4. Ind. Courts - "Illinois ranks 49th for how court system serves disadvantaged" What about Indiana? A story today from Dave Collins of the AP, here published in the Benton Illinois Evening News, begins: Illinois' court system had the third-worst score in the nation among state judiciaries in serving poor, disabled and other disadvantaged members of the public, according to new rankings. Illinois' "Justice Index" score of 34.5 out of 100, determined by the nonprofit National Center for Access to Justice, is based on how states serve people with disabilities and limited English proficiency, how much free legal help is available and how states help increasing numbers of people representing themselves in court, among other issues. Connecticut led all states with a score of 73.4 and was followed by Hawaii, Minnesota, New York and Delaware, respectively. Local courts in Washington, D.C., had the highest overall score at 80.9. At the bottom was Oklahoma at 23.7, followed by Kentucky, Illinois, South Dakota and Indiana. ILB: That puts Indiana at 46th worse. More from the story: Connecticut, Hawaii, Minnesota, Colorado, Tennessee and Maine had perfect 100 scores in serving people with disabilities, while Indiana, Georgia, Wyoming, Missouri and Idaho had the lowest scores. Those rankings were based on issues such as whether interpretation services are offered free to the deaf and hearing-impaired and whether there are laws or rules allowing service animals in courthouses. The index also reviewed how many civil legal aid lawyers were available to provide free legal help. Washington, D.C., had nearly nine civil legal aid lawyers per 10,000 people in poverty, the highest rate in the country. Texas had the lowest rate, 0.43 legal aid lawyers per 10,000 people in poverty. http://indianalawblog.com/archives/2014/11/ind_courts_illi_1.html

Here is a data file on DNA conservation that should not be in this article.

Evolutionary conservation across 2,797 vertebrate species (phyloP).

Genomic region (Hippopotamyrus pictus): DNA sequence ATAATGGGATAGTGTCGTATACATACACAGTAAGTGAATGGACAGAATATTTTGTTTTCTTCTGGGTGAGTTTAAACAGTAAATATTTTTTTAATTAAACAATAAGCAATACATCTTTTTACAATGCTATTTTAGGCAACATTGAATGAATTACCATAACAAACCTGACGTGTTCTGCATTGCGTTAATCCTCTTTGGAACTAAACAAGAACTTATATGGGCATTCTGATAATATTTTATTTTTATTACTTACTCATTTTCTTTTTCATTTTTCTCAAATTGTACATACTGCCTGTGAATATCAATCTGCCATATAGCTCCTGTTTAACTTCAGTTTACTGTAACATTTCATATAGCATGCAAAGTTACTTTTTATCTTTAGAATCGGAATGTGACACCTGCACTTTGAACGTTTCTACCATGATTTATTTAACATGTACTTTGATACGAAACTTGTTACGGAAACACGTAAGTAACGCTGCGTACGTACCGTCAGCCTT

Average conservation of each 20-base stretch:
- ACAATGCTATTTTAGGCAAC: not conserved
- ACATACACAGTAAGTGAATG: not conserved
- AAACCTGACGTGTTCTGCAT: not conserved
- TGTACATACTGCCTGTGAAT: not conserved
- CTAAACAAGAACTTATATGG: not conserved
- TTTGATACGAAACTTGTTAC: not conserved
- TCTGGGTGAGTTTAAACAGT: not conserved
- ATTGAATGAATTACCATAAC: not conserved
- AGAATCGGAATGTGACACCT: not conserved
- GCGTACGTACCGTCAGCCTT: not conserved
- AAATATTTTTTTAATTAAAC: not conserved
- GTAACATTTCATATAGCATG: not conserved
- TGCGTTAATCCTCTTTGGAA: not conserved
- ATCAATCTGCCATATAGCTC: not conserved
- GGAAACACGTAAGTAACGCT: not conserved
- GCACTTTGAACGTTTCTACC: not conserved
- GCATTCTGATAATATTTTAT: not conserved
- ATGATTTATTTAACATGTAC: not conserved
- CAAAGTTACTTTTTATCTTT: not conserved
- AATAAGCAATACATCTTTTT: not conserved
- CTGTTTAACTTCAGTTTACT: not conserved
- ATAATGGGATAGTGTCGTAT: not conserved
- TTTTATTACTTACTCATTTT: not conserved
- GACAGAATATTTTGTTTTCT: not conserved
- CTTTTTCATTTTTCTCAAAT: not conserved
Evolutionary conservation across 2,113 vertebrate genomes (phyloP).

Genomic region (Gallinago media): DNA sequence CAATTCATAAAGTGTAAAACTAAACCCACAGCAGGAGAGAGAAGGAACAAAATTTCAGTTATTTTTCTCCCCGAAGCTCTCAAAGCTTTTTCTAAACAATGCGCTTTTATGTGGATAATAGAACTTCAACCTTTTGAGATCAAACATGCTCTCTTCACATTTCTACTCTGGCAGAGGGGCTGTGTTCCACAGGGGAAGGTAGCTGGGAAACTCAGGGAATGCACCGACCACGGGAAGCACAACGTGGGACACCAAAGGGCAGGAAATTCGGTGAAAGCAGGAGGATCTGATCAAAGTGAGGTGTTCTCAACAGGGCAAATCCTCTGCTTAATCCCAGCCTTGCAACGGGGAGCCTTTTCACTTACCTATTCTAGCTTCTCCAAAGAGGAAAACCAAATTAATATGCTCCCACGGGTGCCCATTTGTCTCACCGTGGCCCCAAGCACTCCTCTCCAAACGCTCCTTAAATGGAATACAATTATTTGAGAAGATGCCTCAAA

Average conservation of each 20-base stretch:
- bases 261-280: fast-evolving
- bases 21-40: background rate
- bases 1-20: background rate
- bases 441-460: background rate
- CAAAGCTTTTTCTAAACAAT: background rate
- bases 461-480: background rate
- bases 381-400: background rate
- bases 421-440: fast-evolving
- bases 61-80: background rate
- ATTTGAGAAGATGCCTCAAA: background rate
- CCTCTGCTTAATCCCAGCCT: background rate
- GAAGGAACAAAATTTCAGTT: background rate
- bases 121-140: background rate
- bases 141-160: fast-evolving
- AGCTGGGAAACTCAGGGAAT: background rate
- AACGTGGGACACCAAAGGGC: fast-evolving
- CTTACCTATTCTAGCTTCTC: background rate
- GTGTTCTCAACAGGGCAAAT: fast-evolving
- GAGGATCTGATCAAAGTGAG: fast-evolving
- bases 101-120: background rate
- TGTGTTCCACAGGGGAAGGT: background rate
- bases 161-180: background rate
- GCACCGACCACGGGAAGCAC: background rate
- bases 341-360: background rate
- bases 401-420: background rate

5. A very thorough opinion by the federal court. The Rooker-Feldman analysis, in particular, helps clear up muddy water as to the entanglement issue. Looks like the Seventh Circuit is willing to let its district courts cruise much closer to the Indiana Supreme Court's shorelines than most thought likely, at least when the ADA on the docket. Some could argue that this case and Praekel, taken together, paint a rather unflattering picture of how the lower courts are being advised as to their duties under the ADA. A read of the DOJ amicus in Praekel seems to demonstrate a less-than-congenial view toward the higher echelons in the bureaucracy.